Features/Interviews (PP)

Rod Oughton’s OK Aurora. New album ‘Only In Autumn’ (Ubuntu)

‘We’ve got a small big band, we’ve got a rock band, we’ve got a jazz quartet, we’ve got a vocalist so there’s lyrics to write. It’s endless possibilities,” says drummer, composer, lyricist and bandleader Rod Oughton of his octet OK Aurora, whose debut album Only in Autumn is released on Ubuntu Music on 6 August 2021. Album feature by Dan Paton

Rod Oughton and OK Aurora. Photo credit: Rebecca Need-Menear

Drummer and composer Rod Oughton has worked with an intriguing roster of artists, demonstrating a mind (and ears) open to a wide range of sounds.

This includes festival shows with Irish pop group Hudson Taylor, Welsh/Bajan folk songwriter Kizzy Crawford and saxophonist Tom Ridout. His own octet OK Aurora have released an EP (Baby Zeza in 2019), ‘recorded on a shoestring’, and now return with their debut album Only In Autumn, released in August on the Ubuntu label. There will also be a short run of
UK dates, including a show at London’s Pizza Express Jazz Club (details below). ‘I think it can be called a tour if it’s at least three dates’, Oughton says.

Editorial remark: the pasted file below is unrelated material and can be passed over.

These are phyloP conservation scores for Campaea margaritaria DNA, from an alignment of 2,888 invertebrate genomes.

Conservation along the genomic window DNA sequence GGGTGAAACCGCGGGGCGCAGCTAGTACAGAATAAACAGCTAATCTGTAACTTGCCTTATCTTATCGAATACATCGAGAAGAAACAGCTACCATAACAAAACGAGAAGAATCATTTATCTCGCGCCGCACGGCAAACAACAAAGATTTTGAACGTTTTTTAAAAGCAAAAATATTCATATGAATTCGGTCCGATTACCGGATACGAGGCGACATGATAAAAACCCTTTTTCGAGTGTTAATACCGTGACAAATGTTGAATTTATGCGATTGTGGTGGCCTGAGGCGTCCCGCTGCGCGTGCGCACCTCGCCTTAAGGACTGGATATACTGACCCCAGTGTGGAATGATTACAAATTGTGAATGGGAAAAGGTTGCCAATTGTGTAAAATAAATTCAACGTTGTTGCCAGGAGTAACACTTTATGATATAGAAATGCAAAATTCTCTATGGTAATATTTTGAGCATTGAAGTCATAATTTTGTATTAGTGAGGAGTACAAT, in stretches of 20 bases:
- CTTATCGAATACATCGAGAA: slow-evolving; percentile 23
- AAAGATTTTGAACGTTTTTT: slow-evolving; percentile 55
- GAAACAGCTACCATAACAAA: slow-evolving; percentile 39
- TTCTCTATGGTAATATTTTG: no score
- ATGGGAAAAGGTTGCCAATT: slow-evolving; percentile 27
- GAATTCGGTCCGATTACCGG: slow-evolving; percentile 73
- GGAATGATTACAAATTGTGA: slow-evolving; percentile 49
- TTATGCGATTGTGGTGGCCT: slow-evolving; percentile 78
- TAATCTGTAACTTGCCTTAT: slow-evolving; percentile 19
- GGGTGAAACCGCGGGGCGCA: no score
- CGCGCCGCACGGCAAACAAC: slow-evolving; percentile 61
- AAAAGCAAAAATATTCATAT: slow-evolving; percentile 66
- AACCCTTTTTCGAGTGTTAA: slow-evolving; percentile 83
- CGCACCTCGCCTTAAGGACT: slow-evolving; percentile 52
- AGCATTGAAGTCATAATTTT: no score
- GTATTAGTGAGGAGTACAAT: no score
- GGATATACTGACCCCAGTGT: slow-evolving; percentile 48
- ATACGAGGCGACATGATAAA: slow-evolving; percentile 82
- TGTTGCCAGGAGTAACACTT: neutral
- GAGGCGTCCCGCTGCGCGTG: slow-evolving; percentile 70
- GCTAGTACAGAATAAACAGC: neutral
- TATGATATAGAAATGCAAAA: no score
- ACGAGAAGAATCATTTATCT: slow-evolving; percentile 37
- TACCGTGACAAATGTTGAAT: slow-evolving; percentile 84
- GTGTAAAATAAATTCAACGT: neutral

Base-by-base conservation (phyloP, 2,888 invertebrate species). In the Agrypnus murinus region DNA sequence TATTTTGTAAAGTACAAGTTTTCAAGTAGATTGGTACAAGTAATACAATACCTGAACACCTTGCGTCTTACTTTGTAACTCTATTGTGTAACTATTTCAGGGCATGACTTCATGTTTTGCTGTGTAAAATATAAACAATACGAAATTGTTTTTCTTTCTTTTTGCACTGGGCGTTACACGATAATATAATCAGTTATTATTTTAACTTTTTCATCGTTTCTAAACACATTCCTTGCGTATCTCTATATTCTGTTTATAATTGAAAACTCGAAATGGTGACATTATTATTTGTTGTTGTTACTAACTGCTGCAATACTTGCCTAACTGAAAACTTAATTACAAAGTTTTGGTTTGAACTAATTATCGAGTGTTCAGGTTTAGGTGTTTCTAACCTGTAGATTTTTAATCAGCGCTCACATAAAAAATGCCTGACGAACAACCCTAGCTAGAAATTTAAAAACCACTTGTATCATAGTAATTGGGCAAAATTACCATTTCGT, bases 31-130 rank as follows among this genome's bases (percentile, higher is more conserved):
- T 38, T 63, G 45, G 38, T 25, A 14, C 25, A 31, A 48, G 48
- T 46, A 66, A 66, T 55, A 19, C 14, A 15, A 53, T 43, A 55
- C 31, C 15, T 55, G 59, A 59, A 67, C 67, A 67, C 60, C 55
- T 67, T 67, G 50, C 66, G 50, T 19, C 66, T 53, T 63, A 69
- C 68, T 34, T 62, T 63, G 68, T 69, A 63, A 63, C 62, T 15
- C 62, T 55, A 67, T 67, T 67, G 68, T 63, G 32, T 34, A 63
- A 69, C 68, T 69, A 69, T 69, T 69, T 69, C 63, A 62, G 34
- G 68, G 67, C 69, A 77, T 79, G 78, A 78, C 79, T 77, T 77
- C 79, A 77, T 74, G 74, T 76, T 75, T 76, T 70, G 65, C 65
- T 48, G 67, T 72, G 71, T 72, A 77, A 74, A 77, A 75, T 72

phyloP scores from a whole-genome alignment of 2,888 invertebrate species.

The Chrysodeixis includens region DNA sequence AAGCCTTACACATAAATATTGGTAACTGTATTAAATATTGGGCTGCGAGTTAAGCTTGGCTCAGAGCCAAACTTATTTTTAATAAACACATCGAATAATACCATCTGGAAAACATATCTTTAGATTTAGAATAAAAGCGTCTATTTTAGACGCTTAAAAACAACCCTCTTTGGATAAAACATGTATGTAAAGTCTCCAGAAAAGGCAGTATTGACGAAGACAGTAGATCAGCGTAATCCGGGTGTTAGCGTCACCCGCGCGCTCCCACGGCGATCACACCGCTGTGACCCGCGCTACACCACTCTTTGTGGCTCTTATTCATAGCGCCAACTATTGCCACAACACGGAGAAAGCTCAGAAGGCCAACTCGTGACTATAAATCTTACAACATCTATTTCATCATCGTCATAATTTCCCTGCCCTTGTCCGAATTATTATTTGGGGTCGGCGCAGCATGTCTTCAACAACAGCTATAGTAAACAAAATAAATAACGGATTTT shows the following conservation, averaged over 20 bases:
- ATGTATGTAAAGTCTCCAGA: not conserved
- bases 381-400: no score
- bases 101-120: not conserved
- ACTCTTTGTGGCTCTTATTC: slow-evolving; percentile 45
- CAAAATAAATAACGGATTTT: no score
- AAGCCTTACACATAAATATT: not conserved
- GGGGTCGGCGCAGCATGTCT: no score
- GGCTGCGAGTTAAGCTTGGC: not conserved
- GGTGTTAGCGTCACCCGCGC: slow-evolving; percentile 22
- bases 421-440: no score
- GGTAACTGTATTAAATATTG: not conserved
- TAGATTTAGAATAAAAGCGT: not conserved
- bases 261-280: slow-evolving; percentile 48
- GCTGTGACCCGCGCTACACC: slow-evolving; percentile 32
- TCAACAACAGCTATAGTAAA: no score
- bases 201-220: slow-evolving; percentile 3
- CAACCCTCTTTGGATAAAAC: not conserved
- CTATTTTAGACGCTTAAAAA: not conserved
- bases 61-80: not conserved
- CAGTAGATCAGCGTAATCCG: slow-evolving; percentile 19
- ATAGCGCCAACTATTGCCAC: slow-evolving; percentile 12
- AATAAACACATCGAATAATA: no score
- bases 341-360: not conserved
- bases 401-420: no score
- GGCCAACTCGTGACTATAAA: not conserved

Working on the new album, the group ‘got so lucky’ in being able to hold their November studio booking which fell between the Covid-19 lockdowns and are now able to release it as we gradually emerge from the pandemic.

The circumstances may not yet be ideal, but Oughton is to determined to grasp all opportunities, and keen to find new ways to get his music to an audience. The next single from the album, The Limit, comes accompanied by what sounds like a quirky and compelling video (‘it’s me coming to terms with the the fact that I believe I am a bird’, Oughton explains).

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The music occupies a compelling hinterland between jazz, pop, alternative rock and world music. At times, it shares a certain DNA with projects such as Blue Eyed Hawk or the questing songs of Alice Zawadzki, but it also has a brightness and urgency that is entirely its own.

The band’s unique line-up, an octet including vocalist Alina Miroshnichenko, immediately makes its sound distinctive. Oughton highlights the options afforded by a larger group: ‘We’ve got a small big band, we’ve got a rock band, we’ve got a jazz quartet, we’ve got a vocalist so there’s lyrics to write. It’s endless possibilities, really’.